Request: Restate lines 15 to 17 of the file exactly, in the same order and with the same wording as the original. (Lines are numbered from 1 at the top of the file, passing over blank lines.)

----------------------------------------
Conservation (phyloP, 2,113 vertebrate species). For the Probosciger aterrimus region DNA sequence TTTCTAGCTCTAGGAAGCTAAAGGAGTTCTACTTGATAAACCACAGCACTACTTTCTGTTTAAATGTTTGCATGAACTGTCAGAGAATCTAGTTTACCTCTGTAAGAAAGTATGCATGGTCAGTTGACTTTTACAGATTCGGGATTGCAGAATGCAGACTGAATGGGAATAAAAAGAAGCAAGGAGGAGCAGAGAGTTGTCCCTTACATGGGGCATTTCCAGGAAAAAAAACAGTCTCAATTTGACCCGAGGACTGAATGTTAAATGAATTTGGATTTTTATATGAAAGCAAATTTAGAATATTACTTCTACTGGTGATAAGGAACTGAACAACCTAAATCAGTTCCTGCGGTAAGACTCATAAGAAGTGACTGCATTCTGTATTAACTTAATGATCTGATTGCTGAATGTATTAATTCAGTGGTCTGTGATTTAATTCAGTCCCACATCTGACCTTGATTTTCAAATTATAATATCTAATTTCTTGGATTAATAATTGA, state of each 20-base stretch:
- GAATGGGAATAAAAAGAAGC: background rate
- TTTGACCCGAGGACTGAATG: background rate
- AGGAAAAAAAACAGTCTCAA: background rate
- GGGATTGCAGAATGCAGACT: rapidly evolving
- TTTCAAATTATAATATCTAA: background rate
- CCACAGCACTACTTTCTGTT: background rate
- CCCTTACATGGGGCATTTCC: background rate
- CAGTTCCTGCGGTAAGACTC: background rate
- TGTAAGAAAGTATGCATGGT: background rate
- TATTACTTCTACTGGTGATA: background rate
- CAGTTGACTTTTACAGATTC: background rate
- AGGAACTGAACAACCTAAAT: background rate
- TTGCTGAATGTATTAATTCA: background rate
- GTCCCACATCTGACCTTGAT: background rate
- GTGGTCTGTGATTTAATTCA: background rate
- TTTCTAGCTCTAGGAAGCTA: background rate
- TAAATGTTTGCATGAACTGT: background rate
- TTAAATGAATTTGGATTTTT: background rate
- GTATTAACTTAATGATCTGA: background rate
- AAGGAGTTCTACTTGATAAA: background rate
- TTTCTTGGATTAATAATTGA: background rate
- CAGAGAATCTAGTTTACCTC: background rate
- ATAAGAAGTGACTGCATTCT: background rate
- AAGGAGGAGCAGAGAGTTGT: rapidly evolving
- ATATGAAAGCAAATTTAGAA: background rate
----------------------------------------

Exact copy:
- GTCCCACATCTGACCTTGAT: background rate
- GTGGTCTGTGATTTAATTCA: background rate
- TTTCTAGCTCTAGGAAGCTA: background rate